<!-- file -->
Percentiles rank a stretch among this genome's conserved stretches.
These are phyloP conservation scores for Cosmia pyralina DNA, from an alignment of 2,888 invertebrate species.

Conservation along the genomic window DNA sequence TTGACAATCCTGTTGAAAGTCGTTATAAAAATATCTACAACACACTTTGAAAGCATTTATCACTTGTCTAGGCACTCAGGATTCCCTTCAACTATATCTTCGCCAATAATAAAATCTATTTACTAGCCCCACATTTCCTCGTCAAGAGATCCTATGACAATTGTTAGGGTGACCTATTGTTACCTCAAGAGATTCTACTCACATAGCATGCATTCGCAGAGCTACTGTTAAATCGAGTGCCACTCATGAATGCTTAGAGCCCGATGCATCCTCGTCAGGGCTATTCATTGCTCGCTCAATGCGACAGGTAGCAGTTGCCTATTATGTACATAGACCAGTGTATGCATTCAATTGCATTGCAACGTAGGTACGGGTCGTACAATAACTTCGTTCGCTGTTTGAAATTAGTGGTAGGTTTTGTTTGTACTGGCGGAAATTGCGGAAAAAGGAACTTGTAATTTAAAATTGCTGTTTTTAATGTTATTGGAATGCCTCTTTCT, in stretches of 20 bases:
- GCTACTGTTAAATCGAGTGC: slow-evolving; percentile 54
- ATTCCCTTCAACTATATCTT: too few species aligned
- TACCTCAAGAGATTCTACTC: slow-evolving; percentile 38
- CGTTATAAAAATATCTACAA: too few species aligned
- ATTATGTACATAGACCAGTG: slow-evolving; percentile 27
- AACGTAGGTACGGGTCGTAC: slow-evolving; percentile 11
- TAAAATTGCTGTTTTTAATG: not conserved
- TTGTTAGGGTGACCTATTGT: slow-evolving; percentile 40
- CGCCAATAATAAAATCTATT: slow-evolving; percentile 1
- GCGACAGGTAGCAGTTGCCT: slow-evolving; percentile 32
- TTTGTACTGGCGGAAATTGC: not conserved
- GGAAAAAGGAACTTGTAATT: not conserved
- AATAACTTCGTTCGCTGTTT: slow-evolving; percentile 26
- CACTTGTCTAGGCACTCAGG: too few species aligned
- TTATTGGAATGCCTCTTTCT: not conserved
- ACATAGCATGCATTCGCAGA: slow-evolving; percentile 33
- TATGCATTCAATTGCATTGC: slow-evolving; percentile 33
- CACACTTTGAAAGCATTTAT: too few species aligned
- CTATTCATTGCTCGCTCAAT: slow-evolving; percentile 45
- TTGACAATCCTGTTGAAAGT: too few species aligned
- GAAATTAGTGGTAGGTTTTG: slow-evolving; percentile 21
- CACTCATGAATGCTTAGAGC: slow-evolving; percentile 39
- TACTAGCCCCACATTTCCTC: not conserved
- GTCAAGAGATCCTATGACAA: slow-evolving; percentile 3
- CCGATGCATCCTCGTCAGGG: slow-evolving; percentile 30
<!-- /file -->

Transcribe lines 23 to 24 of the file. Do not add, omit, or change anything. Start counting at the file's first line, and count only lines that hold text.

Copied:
- TTGACAATCCTGTTGAAAGT: too few species aligned
- GAAATTAGTGGTAGGTTTTG: slow-evolving; percentile 21